NASA's Spitzer Space Telescope is retiring after 16 years of incredible infrared imaging. It revealed nebulas and galaxies as we'd never seen before.


One of NASA's most powerful space telescopes, the Spitzer Space Telescope, is retiring at the end of this month after 16 years.

Spitzer measures infrared light, which allows it to see through clouds of gas and dust in space.

The telescope has generated some of the most awe-inspiring images that we have of nebulas and galaxies, and led to many groundbreaking discoveries.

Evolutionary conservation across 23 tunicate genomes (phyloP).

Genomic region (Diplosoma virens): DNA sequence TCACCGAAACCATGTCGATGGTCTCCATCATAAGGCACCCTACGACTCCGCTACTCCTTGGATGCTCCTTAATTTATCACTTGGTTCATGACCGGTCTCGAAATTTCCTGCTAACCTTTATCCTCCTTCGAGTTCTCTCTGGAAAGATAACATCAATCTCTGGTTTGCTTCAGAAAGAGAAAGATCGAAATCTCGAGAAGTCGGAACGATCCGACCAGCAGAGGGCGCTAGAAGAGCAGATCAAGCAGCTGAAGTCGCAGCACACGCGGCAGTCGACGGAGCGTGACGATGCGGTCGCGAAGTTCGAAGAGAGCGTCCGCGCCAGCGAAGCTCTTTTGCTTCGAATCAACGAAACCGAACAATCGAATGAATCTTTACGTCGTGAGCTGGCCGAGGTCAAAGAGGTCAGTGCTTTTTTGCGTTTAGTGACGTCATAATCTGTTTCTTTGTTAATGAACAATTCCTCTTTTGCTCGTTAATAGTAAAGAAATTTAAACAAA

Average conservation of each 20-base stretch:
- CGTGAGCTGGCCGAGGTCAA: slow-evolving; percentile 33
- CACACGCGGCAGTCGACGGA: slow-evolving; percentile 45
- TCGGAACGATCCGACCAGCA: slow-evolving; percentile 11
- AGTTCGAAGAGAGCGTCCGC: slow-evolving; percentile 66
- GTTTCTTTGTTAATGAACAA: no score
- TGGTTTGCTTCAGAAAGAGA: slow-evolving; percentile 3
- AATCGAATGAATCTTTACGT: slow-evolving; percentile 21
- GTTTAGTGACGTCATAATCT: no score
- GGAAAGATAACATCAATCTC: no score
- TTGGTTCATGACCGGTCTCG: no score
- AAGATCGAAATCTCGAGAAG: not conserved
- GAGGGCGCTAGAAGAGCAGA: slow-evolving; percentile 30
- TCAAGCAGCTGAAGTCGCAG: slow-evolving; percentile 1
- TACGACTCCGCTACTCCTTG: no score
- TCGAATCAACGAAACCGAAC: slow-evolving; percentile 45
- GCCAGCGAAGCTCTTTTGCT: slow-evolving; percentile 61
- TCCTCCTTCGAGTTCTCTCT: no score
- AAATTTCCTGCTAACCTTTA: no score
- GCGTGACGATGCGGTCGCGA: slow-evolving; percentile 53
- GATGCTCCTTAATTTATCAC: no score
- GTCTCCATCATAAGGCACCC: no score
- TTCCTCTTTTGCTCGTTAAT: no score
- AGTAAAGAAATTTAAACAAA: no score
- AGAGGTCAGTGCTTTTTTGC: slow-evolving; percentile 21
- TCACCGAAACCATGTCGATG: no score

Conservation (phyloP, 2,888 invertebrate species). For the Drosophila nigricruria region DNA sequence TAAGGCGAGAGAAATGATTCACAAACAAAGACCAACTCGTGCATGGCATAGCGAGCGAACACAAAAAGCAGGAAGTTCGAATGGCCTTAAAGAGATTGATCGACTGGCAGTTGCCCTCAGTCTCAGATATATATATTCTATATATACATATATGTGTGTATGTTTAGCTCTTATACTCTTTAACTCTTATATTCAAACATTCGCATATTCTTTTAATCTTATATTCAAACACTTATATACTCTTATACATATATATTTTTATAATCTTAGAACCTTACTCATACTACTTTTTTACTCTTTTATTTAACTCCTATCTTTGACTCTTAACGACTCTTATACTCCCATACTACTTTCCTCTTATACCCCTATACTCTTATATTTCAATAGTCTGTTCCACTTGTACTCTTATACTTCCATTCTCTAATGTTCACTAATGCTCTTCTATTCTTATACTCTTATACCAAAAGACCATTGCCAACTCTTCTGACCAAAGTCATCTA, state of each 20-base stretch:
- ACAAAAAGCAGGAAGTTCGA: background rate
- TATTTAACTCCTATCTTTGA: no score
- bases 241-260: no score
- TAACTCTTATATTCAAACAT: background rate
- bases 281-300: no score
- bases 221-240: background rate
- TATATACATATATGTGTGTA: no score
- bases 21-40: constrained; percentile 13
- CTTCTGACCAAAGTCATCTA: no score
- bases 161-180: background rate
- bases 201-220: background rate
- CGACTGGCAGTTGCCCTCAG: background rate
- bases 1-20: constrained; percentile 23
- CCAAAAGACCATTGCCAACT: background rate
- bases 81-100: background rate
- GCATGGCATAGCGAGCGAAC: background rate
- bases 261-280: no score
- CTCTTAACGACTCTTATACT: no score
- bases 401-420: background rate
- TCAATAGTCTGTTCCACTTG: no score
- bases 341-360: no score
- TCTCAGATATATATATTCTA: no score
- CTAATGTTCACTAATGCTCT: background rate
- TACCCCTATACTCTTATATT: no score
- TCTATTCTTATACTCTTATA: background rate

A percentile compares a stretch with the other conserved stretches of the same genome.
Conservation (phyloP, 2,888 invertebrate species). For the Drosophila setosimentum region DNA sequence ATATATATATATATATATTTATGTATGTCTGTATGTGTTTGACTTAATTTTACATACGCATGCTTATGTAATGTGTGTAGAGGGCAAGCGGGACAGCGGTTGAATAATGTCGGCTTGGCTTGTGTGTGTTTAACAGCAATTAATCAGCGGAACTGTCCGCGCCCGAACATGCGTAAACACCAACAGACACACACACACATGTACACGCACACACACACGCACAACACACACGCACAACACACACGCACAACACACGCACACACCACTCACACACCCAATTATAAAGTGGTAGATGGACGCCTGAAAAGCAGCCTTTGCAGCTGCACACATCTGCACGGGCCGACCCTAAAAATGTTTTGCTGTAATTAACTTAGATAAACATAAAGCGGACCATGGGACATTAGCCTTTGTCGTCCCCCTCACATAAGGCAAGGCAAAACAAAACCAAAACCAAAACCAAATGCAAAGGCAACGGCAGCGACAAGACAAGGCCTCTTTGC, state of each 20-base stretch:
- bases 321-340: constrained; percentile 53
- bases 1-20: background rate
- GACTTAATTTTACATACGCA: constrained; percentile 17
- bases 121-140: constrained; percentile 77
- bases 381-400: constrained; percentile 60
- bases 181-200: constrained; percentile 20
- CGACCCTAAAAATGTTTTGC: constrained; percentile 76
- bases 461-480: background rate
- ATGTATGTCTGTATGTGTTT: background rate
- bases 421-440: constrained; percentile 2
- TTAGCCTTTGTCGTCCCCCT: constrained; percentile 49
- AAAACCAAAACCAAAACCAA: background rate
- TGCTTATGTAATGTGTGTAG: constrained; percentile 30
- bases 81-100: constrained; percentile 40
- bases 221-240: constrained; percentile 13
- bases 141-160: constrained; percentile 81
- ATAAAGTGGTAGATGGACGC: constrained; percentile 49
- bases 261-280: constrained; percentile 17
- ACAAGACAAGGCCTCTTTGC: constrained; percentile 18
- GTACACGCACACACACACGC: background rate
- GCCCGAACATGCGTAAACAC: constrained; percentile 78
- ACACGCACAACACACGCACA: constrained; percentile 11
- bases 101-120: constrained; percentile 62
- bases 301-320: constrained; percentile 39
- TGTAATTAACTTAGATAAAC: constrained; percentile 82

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One of NASA's most powerful space telescopes is retiring at the end of this month, after an illustrious 16-year career. The Spitzer Space Telescope launched nearly 16 years ago with a profound mission: "to provide a unique, infrared view of the universe and allow us to peer into regions of space that are hidden from optical telescopes." The telescope was designed to detect infrared light, which enables it to see through large, dense clouds of gas and dust. Inside those clouds, new stars and planetary systems form, galaxies and stars collide, and black holes emerge. Scientists at NASA's Jet Propulsion Laboratory in Pasadena, California, have been recording and interpreting data Spitzer has sent back for years. That work led to discoveries of habitable exoplanets, revealed rings around Saturn, and raised many new questions about the cosmos. Reflecting on the impact of the project, Suzy Dodd, a former Spitzer project manager, told reporters on Wednesday: "We're lifting the cosmic veil of the universe. There's a cornucopia of what we can observe." But as the telescope has floated in space, its systems have aged and battery life has diminished. That has made it hard for engineers and astronomers to communicate with Spitzer, which is why NASA is switching off the telescope. Spitzer's last official day collecting data will be January 30. Take a look at the remarkable images Spitzer captured over the years as it gave us a better understanding of the universe.
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